In the proposed architecture, real routable addresses assigned to an organization/autonomous system are “pooled” together and typically not assigned to machines (or more generally, nodes) internal to the organization. Instances of such pools are henceforth referred to as identity pools or IDPs. Identities (i.e., real routable addresses) bound to internal nodes (that enable routing within the internal network) are completely arbitrary, as the architecture cleanly separates the internal and external (real-routable) name spaces. Note that addresses from an IDP are dynamically bound to internal nodes for purposes of a connection or other non-persistent unit of communication, e.g., a transmit window or packet.
As a baseline, consider user1 logged on to his machine (example.cs.umbc.edu) which is statically or dynamically assigned one of the University of Maryland's real routable addresses. Say he wants access content from the web-site of the CISE directorate in National Science Foundation (www.cise.nsf.gov). As is conventional, web server could be assigned a real-routable IP address 18.104.22.168. Now suppose user2 sitting at a networking technology company in California wants to access content from the Engineering Directorate at the same time as user1 is accessing www.cise.nsf.gov. The Engineering Directorate has its own web server www.eng.nsf.gov (which could be assigned the real routable address 22.214.171.124).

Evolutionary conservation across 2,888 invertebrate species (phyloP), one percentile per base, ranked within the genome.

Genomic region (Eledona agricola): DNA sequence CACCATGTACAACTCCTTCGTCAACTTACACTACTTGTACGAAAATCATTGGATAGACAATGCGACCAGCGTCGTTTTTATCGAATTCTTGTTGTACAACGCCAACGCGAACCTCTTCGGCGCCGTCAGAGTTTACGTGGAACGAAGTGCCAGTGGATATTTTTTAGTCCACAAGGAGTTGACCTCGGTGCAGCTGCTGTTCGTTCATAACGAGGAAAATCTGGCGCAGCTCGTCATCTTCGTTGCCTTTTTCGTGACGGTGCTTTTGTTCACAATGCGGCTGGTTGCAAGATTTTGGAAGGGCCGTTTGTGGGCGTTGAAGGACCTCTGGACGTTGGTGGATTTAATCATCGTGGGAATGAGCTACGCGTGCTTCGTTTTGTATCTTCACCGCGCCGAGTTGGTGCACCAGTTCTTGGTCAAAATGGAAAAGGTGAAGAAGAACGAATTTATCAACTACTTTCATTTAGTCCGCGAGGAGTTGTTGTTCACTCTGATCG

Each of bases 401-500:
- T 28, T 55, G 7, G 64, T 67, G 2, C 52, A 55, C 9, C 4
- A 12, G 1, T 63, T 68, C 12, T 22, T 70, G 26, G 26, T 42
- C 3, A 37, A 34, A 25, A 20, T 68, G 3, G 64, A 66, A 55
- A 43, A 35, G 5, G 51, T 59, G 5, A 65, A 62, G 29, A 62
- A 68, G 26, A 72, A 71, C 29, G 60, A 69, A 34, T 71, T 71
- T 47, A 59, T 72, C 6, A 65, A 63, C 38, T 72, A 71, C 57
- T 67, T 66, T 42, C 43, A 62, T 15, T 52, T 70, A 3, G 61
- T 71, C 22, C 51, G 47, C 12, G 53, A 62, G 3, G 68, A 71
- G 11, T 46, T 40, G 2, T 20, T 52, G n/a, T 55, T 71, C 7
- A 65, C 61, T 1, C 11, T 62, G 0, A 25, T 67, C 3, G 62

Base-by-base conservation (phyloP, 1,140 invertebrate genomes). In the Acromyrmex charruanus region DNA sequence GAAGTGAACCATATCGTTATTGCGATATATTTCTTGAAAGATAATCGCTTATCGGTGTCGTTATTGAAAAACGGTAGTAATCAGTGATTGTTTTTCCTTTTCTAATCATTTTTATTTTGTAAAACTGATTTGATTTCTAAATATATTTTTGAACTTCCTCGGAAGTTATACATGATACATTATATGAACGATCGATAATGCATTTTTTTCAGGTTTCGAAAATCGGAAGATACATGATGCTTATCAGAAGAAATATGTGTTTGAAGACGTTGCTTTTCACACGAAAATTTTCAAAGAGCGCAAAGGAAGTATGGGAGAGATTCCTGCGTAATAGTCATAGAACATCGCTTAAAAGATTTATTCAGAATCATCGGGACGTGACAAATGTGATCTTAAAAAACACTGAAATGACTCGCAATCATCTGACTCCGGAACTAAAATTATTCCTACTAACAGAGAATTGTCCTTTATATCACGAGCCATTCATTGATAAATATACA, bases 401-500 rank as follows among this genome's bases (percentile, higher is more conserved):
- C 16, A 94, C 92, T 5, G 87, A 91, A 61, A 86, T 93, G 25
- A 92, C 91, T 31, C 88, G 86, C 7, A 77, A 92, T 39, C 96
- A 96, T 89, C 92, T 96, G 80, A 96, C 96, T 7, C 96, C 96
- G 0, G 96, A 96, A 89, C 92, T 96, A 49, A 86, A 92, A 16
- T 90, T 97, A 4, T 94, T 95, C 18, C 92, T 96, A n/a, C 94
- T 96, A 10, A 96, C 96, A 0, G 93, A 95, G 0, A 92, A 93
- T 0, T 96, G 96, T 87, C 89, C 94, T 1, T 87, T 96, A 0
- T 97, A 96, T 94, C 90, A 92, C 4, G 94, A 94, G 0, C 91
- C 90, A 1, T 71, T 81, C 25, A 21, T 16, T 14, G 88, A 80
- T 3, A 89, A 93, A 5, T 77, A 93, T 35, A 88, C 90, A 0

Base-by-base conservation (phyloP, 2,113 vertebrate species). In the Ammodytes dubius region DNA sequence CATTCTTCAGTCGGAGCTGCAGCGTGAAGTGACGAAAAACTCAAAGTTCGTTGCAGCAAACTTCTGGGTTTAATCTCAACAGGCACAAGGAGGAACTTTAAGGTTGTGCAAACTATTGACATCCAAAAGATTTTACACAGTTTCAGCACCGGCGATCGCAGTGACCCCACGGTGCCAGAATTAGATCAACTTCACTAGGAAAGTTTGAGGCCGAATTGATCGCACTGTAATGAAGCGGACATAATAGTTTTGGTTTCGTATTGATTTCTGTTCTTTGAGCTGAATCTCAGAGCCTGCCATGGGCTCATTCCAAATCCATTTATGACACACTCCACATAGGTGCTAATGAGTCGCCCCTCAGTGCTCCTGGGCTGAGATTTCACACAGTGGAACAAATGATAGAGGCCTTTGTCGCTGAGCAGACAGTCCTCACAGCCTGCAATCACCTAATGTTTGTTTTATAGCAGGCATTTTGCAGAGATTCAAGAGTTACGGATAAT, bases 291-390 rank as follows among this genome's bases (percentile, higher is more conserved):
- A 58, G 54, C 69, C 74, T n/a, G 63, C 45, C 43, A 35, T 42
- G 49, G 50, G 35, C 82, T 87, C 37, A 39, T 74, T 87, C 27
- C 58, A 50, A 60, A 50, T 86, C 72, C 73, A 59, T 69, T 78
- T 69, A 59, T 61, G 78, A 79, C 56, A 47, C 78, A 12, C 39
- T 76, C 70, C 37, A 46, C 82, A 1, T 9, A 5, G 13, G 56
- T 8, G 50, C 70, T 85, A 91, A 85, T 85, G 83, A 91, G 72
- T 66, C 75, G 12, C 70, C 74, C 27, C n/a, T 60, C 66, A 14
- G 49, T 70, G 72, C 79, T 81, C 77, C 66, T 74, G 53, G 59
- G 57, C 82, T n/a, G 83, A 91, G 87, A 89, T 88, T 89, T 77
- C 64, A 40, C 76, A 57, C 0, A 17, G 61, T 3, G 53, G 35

In a networking scheme that implements some of the SI-NAT techniques described herein, at least a subset of the addresses assigned to the NSF could be held in an identity pool (IDP) and dynamically assigned to connections. Accordingly, in a SI-NAT implementation, if user1 from Maryland requests a connection to www.cise.nsf.gov, the apparent (real routable) address dynamically bound and returned in accordance with an SI-NAT translation could be 126.96.36.199. If, at roughly the same time, user2 from California requests content from both www.eng.nsf.gov and www.cise.nsf.gov, the same real routable address 188.8.131.52 could, in accordance with another SI-NAT translation, be dynamically bound and returned for the first node (www.eng.nsf.gov), while a different real routable address 184.108.40.206 could be dynamically bound and returned for the second node (www.cise.nsf.gov). Thus, the same node (i.e., www.cise.nsf.gov) can have multiple apparent addresses (i.e., 220.127.116.11 and 18.104.22.168) at the same time, and the same single apparent (routable) IP address 22.214.171.124 can be simultaneously allocated to two real hosts (i.e., www.cise.nsf.gov and www.eng.nsf.gov). This mapping between real identities of the destination nodes (i.e., www.cise.nsf.gov and www.eng.nsf.gov) and the apparent identities (i.e., the routable IP addresses) appears as a “many-to-many” mapping that adds to anonymity and security.